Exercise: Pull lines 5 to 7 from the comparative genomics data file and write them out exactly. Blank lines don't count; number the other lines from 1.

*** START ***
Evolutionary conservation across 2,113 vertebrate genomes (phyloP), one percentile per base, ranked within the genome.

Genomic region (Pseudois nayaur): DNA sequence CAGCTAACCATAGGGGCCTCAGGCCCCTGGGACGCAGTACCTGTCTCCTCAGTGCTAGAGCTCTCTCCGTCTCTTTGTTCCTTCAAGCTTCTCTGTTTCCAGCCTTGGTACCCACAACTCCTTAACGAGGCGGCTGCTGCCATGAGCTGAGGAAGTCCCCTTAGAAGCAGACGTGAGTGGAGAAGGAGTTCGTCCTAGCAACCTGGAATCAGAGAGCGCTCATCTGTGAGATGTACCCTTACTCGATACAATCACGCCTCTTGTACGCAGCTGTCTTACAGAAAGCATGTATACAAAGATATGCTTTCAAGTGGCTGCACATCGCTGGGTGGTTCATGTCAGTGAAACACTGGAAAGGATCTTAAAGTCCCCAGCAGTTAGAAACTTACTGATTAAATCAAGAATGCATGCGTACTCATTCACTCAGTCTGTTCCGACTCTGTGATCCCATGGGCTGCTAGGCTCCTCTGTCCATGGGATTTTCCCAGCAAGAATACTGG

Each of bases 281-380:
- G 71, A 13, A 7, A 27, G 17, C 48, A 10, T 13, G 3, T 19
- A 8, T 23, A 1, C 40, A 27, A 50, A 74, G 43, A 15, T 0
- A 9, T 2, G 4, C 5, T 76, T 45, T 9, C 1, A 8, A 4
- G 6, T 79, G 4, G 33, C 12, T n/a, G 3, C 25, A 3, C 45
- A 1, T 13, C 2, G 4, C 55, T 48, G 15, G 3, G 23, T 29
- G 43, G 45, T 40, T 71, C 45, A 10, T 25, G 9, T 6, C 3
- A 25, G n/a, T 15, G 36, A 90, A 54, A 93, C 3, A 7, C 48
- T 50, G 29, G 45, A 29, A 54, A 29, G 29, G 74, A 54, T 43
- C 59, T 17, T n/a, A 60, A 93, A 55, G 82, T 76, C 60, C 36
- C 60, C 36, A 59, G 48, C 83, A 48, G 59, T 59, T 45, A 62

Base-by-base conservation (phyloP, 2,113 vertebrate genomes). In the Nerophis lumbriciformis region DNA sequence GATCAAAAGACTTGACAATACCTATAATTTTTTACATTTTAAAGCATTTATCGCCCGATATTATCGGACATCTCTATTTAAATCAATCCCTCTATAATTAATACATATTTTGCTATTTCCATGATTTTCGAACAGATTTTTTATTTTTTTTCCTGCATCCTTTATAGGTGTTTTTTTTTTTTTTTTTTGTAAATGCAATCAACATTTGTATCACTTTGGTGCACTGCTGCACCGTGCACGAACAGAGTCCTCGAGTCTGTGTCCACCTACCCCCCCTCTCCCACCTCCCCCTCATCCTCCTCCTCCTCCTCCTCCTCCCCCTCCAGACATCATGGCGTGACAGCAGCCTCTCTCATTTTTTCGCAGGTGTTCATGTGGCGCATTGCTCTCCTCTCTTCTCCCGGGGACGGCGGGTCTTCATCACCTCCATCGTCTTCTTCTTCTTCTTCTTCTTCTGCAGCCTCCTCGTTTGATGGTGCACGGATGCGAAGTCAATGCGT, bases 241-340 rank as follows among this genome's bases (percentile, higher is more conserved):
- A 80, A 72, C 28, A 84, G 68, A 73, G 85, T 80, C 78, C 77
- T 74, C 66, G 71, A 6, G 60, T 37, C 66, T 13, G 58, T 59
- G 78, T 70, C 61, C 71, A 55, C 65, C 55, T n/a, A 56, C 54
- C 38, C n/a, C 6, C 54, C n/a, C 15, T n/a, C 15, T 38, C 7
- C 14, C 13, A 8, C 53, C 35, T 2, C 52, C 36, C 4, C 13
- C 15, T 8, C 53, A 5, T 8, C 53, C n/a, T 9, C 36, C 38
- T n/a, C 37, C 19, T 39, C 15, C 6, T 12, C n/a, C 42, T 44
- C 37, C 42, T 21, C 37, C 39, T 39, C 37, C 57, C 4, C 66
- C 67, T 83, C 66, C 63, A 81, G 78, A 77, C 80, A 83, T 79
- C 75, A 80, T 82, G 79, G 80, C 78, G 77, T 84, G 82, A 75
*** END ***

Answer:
- A 8, T 23, A 1, C 40, A 27, A 50, A 74, G 43, A 15, T 0
- A 9, T 2, G 4, C 5, T 76, T 45, T 9, C 1, A 8, A 4
- G 6, T 79, G 4, G 33, C 12, T n/a, G 3, C 25, A 3, C 45